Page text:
Once Aryan Skynet Goes Live It Doesn't Matter Who Pulled The Switch
For doing Italian propaganda broadcasts and telling the truth about the financial machinations and Jewish-Zionist wheeling-dealing behind America’s involvement in the Second World War, Ezra Pound was arrested in 1945, charged with treason, put in a cage, not given his right of a trial in which he might defend his actions, and was eventually confined to St. Elizabeth’s Hospital, a mental institution in Washington, D.C., not to be released until 1958. Pound, a literary celebrity, presents perhaps the most famous and shocking case of such political-judicial criminality, but was his situation a unique one?
Another example is furnished by the case of General Edwin Walker, who had seen combat in World War II and Korea. As commander of the Arkansas Military District during the 1950s, Walker followed President Eisenhower’s orders in enforcing desegregation of Central High School in Little Rock; but later, as a civilian with political aspirations, he organized protests in 1962 against the racial integration of the University of Mississippi at Oxford.
“Mississippi: It is time to move. We have talked, listened and been pushed around far too much by the anti-Christ Supreme Court!” Walker told radio audiences. “The time is when the President of the United States commits or uses any troops, Federal or State, in Mississippi! The last time in such a situation I was on the wrong side. That was in Little Rock, Arkansas in 1957-1958. This time – out of uniform – I am on the right side!”
“I am in Mississippi beside Governor Ross Barnett,” Walker announced in a television broadcast in which he exhorted viewers to participate in “a national protest against the conspiracy from within. Rally to the cause of freedom in righteous indignation, violent vocal protest, and bitter silence under the flag of Mississippi at the use of Federal troops.”
A subsequent riot on the campus resulted in two deaths, after which, according to Wikipedia’s account,
Walker was arrested on four federal charges, including sedition and insurrection against the United States. He was temporarily held in a mental institution on orders from Attorney General Robert F. Kennedy. RFK demanded that Walker receive a 90-day psychiatric examination.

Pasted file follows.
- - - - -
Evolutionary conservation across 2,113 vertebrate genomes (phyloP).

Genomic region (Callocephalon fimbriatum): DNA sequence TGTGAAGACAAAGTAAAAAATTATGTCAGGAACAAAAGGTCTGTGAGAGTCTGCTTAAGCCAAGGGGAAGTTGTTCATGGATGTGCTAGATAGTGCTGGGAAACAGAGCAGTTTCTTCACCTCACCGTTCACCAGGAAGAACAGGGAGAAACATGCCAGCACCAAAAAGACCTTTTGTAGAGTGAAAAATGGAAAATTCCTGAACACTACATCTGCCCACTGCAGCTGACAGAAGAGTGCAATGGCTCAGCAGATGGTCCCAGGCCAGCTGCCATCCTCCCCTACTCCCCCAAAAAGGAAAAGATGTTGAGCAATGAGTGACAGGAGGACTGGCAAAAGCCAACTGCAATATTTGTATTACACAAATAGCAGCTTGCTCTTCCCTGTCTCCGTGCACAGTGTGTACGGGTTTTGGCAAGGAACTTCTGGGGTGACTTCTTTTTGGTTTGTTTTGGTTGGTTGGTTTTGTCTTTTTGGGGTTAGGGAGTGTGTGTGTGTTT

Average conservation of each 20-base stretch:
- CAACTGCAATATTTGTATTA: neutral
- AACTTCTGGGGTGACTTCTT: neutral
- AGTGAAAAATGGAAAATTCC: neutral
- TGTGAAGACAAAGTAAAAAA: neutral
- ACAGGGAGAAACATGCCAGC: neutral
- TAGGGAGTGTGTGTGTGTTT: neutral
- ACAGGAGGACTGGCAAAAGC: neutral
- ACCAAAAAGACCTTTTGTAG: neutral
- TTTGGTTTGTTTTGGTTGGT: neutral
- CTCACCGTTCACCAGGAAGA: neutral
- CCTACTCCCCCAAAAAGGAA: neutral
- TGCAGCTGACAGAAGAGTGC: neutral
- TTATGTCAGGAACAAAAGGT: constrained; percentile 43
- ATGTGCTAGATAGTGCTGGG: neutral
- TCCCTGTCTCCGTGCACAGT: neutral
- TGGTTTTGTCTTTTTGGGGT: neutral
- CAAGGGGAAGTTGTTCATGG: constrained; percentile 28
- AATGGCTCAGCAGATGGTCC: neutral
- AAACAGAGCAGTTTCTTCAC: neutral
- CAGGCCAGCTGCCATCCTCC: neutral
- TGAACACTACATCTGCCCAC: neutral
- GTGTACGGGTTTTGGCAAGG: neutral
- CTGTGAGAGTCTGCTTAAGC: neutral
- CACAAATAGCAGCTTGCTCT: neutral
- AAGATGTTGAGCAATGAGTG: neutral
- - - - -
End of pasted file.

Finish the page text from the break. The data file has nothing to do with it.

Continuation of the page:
The attorney general’s decision was challenged by noted psychiatrist Thomas Szasz, who insisted that psychiatry must never become a tool of political rivalry. The American Civil Liberties Union joined Szasz in a protest against the attorney general, completing this coalition of liberal and conservative leaders. The attorney general had to back down, and Walker spent only five days in the asylum.
Walker posted bond and returned home to Dallas, where he was greeted by a crowd of some two hundred supporters.
In other words, an inconvenient figure of political prominence was consigned to a mental institution for strictly political purposes – with no repercussions for RFK, the author of this unjust confinement.
Have such scandalous cases vanished from the American political landscape – or merely escaped publicity? The incarcerations of “attorney for the damned” Edgar J. Steele – who is alleged to have been mistreated and “drugged out of his mind” in prison – and similar figures suggest that fraudulent political internments and the physical and psychological destruction of dissidents continue to be employed in the United States – but actual institutionalizations based on alleged insanity?
Nothing suggests to this writer that such a drastic measure would be necessary, considering how successful the government-media complex has been in its vilification of divergence from the accepted range of opinion on questions of race and economics, as examples. When questioning the official narrative on the 9/11 attacks brands someone a contemptible “conspiracy theorist”, or when a political stance as comparatively innocuous as support for Ron Paul can be convincingly smeared as “tinfoil hat” extremism by both the mainstream left and right, has not political life and opinion been transformed into one collective and panoramic open-air asylum for the confinement of every politically contrary critical thinker?
Welcome to life in the postmodern American psychoprison.